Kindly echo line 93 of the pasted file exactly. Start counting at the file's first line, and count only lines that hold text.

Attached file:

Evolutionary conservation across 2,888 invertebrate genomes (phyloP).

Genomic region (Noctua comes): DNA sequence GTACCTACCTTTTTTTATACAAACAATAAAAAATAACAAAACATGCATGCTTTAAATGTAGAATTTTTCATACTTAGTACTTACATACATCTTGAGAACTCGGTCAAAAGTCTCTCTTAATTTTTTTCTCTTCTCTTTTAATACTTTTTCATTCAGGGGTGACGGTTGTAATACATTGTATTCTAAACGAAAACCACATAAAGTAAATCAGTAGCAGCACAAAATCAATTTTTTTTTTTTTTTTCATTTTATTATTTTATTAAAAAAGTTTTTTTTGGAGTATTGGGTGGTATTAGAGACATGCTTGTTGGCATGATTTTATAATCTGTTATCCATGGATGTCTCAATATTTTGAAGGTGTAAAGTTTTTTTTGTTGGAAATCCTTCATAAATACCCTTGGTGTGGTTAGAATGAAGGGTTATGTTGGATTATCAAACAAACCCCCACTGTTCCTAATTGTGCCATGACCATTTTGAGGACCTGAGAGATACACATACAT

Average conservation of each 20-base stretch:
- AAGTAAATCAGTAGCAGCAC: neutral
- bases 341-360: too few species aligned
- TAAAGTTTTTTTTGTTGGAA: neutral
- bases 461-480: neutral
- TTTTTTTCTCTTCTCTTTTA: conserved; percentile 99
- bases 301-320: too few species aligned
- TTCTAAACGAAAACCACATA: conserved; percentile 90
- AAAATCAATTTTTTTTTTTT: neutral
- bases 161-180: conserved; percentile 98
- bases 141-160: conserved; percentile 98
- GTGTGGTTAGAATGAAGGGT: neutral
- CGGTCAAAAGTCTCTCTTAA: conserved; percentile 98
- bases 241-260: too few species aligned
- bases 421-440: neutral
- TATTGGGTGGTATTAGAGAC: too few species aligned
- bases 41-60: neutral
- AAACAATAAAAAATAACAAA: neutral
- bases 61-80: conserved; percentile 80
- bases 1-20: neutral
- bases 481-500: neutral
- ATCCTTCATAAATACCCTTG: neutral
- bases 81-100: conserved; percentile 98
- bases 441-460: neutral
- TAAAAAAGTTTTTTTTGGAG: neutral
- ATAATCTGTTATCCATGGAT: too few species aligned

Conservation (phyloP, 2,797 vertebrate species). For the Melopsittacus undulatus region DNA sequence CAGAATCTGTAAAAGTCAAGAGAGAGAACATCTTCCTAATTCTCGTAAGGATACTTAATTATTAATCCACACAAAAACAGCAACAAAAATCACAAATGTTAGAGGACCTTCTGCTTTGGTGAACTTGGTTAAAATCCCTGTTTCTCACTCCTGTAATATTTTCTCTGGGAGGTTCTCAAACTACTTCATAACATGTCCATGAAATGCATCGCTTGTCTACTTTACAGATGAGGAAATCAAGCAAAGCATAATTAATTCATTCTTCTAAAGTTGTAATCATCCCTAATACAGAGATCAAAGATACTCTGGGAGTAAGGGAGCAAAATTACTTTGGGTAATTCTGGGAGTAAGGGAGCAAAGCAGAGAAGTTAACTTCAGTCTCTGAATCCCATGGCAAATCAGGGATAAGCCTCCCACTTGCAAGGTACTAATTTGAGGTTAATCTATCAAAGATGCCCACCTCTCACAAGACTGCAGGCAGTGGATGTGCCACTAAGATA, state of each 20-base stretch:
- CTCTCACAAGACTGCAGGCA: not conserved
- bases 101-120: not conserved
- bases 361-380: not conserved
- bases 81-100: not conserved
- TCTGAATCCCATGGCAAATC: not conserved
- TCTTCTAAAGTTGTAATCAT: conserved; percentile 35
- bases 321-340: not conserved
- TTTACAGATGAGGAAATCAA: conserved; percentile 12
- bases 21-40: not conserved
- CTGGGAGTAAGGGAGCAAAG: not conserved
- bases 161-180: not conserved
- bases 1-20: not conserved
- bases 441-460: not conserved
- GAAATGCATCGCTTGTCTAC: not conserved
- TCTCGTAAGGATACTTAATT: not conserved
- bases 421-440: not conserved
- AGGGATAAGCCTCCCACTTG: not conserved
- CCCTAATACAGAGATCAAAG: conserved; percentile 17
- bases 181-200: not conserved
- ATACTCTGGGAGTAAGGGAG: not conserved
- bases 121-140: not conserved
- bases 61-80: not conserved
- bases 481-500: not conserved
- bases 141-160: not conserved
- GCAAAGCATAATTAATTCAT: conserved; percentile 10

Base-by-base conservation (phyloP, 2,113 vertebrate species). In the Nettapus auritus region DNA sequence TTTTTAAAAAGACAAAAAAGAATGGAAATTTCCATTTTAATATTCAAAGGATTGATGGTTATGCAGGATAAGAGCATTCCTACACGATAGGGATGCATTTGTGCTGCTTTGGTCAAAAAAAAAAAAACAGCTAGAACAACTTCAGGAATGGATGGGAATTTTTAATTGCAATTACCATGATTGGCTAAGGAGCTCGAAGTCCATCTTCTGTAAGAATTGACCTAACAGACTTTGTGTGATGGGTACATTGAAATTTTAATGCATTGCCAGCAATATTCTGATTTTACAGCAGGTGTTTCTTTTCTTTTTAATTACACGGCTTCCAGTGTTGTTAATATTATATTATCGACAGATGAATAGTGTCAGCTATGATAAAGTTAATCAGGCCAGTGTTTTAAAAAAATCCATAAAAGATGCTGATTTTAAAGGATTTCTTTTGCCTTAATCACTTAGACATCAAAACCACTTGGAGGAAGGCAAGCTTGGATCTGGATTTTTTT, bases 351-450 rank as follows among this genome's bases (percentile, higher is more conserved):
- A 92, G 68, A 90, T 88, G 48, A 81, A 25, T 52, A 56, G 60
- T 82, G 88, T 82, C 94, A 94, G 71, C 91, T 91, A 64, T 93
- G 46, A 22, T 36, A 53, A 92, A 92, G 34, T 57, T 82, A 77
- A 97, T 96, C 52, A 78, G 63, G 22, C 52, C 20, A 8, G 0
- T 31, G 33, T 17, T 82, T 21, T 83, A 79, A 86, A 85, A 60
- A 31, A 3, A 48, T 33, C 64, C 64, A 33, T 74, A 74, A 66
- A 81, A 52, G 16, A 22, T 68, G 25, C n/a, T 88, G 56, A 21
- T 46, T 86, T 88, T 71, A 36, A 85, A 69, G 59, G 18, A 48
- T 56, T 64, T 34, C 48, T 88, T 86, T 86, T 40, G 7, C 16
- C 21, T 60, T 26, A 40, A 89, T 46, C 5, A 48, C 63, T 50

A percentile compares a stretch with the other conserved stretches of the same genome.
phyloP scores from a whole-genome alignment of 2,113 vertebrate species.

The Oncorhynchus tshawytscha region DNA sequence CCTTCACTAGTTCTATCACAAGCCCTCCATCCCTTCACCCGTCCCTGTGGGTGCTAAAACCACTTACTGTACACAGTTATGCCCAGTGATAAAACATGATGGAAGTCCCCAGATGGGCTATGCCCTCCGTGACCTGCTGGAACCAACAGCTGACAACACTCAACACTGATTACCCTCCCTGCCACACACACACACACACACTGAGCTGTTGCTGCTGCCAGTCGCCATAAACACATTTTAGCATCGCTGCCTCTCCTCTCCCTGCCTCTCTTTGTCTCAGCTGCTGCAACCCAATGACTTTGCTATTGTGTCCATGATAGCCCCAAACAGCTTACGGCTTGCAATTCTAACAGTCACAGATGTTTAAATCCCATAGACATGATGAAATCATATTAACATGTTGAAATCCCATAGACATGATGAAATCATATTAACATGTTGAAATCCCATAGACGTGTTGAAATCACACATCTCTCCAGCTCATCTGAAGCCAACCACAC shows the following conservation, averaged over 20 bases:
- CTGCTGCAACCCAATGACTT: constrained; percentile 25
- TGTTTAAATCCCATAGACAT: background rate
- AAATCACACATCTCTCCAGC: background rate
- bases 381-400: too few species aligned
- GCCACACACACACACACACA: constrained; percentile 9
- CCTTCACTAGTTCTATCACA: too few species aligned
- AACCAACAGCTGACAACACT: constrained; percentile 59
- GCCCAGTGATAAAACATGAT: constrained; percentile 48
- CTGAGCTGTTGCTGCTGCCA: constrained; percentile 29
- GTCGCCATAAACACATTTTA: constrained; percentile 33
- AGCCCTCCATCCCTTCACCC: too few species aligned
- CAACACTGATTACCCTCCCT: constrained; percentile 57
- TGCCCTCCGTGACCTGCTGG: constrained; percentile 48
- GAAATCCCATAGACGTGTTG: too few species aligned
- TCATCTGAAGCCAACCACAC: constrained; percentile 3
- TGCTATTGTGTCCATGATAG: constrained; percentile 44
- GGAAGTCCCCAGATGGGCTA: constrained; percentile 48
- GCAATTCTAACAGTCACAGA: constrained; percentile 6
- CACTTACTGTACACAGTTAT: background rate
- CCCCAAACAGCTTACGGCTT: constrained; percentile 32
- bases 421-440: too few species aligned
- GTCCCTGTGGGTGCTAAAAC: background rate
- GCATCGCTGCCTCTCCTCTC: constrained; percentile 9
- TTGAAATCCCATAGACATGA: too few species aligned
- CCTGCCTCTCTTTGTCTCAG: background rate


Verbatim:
- CCTGCCTCTCTTTGTCTCAG: background rate